Individuals may become dispirited by unemployment and lose their self-esteem and confidence. This may affect their motivation to work. The longer individuals are unemployed, the more they may lose their skills and become uemployable which is bad for the economy as well.

On top of that, the problems associated with unemployment may result in the unemployed being less healthy, which leads to health-related costs. Areas of high unemployment and social deprivation may also experience higher crime levels, suicide rates and psychological problems. Certainly, both the national economy, and society in general, suffers from high rates of unemployment especially when it becomes long-term.

As well as these microeconomic and sociological effects, there will also be macro effects. These will include:

  • Loss of output to the economy - the unemployed could be producing goods and services and if they are not, then GDP is lower than it could be -this is the opportunity cost of unemployment.
  • Loss of tax revenue - unemployed people are not earning and not paying tax. The government has reduced revenues to spend on public services.
  • Increase in government expenditure - the government has to pay out benefits to support the unemployed - less revenue and more expenditure.
  • Loss of profits - with higher employment firms are likely to sell more and make higher profits. If they make less profit because of unemployment, they may have less funds to invest.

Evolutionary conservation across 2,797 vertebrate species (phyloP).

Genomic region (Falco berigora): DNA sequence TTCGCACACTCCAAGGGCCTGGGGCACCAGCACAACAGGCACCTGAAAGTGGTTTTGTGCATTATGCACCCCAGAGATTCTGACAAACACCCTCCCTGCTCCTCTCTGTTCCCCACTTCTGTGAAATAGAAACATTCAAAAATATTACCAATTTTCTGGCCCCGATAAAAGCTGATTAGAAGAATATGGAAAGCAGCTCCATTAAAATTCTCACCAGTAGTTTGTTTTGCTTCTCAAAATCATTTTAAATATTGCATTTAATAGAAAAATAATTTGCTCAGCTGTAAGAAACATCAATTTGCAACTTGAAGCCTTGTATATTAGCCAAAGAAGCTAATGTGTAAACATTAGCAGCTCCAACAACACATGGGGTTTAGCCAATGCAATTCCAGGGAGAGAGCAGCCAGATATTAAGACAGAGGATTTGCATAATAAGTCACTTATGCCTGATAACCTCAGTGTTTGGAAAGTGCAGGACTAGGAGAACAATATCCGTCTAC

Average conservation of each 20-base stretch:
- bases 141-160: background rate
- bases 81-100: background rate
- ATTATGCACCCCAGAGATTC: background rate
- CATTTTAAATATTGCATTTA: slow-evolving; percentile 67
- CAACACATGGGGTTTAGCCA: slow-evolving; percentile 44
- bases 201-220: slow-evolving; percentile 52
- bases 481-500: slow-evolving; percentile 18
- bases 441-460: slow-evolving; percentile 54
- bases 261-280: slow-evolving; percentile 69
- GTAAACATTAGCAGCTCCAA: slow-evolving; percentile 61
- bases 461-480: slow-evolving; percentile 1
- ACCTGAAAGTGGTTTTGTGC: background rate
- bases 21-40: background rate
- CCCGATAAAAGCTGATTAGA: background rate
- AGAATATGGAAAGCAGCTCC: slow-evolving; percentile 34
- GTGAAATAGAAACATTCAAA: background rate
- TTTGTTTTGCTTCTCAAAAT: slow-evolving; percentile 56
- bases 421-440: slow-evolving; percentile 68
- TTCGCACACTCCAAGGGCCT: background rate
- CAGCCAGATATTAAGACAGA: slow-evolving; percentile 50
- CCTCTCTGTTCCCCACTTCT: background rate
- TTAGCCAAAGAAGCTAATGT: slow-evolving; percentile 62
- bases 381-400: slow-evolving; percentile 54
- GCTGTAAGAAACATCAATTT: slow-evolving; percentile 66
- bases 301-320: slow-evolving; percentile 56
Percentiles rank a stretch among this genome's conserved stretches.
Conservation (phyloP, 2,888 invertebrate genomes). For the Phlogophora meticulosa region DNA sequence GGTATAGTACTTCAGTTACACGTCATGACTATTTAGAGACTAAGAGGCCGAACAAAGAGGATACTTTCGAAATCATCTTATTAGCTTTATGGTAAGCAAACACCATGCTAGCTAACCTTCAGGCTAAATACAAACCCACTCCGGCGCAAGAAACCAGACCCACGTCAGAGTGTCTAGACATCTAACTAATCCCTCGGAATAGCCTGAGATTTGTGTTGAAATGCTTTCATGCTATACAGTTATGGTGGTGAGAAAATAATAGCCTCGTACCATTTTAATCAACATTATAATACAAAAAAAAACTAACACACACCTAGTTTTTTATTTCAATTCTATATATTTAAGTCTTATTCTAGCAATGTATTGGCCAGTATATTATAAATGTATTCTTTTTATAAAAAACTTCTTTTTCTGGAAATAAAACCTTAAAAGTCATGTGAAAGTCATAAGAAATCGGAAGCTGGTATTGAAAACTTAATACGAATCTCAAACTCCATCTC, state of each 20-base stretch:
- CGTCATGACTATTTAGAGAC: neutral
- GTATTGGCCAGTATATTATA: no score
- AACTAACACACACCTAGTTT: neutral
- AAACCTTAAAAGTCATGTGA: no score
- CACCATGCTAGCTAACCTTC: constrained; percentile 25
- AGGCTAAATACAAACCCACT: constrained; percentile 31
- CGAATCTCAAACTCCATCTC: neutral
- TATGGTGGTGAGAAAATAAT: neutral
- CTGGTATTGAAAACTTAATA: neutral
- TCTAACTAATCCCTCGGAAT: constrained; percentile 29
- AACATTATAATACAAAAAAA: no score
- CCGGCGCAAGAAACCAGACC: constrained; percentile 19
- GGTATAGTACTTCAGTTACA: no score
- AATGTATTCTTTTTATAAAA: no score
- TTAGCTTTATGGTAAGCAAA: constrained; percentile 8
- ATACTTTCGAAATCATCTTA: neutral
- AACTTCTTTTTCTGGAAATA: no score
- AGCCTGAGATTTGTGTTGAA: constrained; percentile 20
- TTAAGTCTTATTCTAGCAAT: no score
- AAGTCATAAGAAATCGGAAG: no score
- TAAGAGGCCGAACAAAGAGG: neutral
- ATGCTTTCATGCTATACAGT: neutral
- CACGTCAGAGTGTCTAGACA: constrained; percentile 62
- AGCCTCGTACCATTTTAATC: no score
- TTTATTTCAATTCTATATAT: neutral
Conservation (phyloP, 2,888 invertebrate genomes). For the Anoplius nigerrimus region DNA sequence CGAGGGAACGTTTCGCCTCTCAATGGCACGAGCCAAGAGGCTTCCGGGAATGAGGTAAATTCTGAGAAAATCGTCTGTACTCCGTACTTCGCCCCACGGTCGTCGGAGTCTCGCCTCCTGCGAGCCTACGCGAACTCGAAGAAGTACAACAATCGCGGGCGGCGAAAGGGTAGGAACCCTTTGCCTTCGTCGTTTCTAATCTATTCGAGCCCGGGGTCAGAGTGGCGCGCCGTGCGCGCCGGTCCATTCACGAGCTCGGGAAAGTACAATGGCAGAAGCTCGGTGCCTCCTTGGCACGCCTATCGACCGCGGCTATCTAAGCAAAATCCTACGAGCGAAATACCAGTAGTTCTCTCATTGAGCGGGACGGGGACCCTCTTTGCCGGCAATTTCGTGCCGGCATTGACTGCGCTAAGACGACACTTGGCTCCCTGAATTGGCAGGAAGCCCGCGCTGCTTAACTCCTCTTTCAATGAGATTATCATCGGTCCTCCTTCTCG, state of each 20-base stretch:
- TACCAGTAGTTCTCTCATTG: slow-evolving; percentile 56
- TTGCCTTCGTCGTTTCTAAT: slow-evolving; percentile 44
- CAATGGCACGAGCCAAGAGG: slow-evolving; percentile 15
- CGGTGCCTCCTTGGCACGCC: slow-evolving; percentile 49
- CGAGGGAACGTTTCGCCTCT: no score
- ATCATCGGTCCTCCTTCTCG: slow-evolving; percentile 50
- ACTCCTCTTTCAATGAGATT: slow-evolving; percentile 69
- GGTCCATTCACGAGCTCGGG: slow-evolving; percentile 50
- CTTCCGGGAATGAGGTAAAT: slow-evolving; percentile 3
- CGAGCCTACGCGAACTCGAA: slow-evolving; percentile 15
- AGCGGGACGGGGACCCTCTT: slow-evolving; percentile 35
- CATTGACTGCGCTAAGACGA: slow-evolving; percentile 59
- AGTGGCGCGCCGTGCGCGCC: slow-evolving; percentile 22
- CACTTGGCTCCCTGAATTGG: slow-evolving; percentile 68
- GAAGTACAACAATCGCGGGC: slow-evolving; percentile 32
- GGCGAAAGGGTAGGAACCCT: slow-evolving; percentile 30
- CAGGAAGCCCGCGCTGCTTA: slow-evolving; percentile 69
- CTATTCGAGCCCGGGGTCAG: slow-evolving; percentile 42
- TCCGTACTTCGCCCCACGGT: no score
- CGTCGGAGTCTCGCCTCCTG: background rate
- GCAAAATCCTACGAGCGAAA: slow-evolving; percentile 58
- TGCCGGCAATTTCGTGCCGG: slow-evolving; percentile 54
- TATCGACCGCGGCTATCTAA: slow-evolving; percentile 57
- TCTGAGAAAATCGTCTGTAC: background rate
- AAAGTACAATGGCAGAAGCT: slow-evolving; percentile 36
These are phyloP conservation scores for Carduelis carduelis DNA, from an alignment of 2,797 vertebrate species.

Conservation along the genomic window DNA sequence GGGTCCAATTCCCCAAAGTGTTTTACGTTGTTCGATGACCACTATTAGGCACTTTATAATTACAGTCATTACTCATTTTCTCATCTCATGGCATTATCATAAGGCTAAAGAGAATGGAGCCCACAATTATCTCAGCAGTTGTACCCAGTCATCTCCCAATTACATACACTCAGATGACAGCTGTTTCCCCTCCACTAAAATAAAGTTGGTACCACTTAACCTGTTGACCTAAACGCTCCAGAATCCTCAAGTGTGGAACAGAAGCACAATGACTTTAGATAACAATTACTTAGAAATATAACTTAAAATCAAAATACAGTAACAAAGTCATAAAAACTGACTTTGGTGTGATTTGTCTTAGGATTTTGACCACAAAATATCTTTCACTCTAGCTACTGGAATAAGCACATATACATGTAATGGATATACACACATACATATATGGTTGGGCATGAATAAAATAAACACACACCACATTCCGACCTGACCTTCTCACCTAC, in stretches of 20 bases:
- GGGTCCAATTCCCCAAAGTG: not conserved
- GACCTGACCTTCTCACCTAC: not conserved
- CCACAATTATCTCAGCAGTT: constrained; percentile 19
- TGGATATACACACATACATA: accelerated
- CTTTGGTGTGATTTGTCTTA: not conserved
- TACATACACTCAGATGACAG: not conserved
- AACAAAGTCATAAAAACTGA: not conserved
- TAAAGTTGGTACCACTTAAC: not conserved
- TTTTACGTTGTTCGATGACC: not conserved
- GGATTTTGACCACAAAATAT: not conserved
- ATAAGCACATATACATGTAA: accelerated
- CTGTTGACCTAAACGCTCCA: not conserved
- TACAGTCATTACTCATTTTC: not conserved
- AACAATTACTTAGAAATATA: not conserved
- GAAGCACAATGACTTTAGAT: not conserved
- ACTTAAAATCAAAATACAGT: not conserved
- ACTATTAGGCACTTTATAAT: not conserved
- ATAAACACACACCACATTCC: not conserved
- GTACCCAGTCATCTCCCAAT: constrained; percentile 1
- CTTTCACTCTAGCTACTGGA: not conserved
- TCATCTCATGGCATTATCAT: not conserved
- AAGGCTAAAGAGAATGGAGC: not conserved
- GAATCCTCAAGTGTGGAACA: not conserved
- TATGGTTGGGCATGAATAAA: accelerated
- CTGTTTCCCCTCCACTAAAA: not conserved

The true impact of unemployment will depend on two factors. These are:

  • The unemployment rate (see Page 79)
  • The duration of unemployment

Normally, the longer an individual is unemployed, the more difficult it is to find work. Similarly, a large number of unemployed people cause more social problems than a small number.

Unemployment has individual consequences. Some of those who are unemployed may seek a career change, while others may enjoy their additional leisure time! However, for the majority, there will be a fall in disposable income, since unemployment-related benefits seldom pay as much as salaried employment. Living standards will fall and some of the unemployed might be forced to over-use credit and loan-financed purchases. The longer they remain unemployed, the less training and development they are receiving and the more unemployable they become.

For businesses, unemployment means lower demand for some products and employee morale may suffer. Productivity could fall, as workers fear that they are next for the unemployment pile. However, a larger pool of unemployed will exist, so some employers might find hiring new labour easier (and perhaps cheaper).

The economy might also suffer as output falls (and therefore tax revenue falls) and government expenditure on benefits increases. Opportunity cost decisions will have to be made. The distribution of income will become more uneven, and unemployment might cause downward pressure on wage levels, as workers fear pricing themselves out of a job.

In summary,when unemployment exists, it means lost output, as the economy will be working below full potential and tax revenues will be lower. As unemployment rates increase more state benefits have to be paid, which involves a further economic opportunity cost. We have also noted the potential for social difficulties.